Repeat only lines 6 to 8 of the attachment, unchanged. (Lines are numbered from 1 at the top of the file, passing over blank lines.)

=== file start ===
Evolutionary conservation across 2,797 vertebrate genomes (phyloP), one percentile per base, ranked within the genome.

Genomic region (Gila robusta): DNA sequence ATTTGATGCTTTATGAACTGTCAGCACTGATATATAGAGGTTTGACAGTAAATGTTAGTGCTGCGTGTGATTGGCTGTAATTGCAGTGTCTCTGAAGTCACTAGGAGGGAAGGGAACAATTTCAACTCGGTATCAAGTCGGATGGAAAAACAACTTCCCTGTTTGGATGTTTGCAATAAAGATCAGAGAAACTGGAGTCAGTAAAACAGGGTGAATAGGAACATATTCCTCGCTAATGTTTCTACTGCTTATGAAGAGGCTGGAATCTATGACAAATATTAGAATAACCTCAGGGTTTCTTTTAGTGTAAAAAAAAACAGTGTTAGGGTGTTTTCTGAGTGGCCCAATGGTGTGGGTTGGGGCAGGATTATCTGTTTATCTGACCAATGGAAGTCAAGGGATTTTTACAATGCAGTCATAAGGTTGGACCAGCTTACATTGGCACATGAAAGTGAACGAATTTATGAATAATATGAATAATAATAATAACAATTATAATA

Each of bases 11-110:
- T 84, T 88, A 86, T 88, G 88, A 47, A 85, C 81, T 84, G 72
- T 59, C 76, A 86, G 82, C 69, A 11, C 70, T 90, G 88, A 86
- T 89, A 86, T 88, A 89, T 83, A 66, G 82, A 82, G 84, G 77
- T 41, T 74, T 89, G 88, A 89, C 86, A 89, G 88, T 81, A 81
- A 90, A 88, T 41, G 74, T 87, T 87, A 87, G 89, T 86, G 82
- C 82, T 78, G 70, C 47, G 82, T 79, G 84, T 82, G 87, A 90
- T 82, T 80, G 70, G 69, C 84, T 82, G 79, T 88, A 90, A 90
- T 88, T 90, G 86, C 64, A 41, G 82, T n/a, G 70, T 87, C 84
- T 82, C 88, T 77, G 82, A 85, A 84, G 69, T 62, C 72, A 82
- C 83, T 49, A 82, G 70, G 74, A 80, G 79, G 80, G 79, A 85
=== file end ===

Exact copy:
- T 89, A 86, T 88, A 89, T 83, A 66, G 82, A 82, G 84, G 77
- T 41, T 74, T 89, G 88, A 89, C 86, A 89, G 88, T 81, A 81
- A 90, A 88, T 41, G 74, T 87, T 87, A 87, G 89, T 86, G 82